Mary Lucier, Untitled (Spirit Lake)


My artistic practice has focused primarily on multiple-channel, mixed media installations since the early 1970s. Over the years I have constructed numerous rooms, houses, and hybrid structures made up of found and fabricated objects, animated by video and sound. I have traveled in various geographic locales where I examined both natural phenomena and the changes wrought by human intervention in the environment and the population. Recently I have been privileged to work with cultures other than my own, while also having the opportunity to revisit and revise older work that collages past and present, dream world and reality, in both image and sound. I remain committed to the exploration of the camera into cultural and ecological sites.
Artwork Info
Date 2017/2021
Dimensions Runtime: 10:30 min; 1920 x 1080 resolution; 16 x 9 screen ratio
Medium Video
Artist Info
Born Bucyrus, OH
Works New York and Cochecton, NY

Reflecting on this Year

Untitled (Spirit Lake) is about the one in many. The one being the dancer whom the camera is focused on at any one moment; the many being the tribe and entire group of participants. The Pow Wow (which was recorded in 2015) is both a communal experience and a competition, and it reflects the pride and traditions of Native American culture through the years. In 2020, Native American tribes across the US were disproportionally hit by the Corona virus, partly because they tend to live in multi-family housing and compounds where the virus easily spreads among relatives, and because they are often isolated from medical providers on reservations. This is a celebration of their endurance.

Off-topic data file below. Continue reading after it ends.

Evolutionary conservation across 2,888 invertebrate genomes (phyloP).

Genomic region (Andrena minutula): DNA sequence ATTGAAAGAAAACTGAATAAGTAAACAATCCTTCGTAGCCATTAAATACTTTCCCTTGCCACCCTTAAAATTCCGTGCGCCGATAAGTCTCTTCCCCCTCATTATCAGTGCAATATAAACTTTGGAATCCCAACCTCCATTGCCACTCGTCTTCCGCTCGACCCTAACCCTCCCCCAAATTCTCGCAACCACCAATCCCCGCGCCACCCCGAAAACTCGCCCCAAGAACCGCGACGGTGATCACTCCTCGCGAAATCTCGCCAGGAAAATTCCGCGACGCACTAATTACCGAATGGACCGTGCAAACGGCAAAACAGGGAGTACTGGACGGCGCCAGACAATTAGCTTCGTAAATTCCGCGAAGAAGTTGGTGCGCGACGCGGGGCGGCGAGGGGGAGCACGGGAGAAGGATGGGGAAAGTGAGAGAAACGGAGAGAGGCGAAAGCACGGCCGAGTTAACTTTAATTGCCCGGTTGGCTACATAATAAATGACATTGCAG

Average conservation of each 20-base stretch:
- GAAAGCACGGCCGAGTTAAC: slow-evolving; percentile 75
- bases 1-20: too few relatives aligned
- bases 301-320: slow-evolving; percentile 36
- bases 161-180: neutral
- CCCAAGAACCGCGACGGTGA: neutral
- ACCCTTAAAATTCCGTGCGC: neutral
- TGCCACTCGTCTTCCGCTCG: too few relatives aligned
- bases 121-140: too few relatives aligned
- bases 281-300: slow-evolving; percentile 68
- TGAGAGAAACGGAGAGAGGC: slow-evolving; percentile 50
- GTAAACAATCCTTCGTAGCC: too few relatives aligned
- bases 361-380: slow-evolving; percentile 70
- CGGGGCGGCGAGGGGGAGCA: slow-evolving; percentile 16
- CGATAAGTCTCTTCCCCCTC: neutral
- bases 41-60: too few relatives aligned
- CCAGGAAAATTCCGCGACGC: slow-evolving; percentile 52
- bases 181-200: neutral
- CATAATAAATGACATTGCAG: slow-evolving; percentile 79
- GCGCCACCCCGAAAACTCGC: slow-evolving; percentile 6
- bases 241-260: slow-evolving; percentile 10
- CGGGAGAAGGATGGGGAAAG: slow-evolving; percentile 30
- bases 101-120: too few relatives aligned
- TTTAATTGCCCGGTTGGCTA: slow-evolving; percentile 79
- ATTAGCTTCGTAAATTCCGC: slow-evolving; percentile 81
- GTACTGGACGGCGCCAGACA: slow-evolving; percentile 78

Mary Lucier has been known for her multi-channel video installations since the early 1970s. After studying sculpture and literature at Brandeis University, she traveled with the Sonic Arts Union for several years, collaborating in concerts throughout the United States and Europe. Her mixed-media work since 1975 has often explored the theme of landscape as a metaphor for loss and regeneration. Her video work has been shown in major museums around the world where it now resides in numerous collections, such as the Whitney Museum of American Art, Museum of Modern Art, Reina Sofia, Stedeljik Museum, ZKM, and San Francisco Museum of Modern Art. She has been the recipient of many awards and fellowships, notably Anonymous Was a Woman, National Endowment for the Arts, Guggenheim Fellowship, Creative Capital, USA Artists, and Japan-US Friendship Commission. She lives and works in New York City and Cochecton, NY.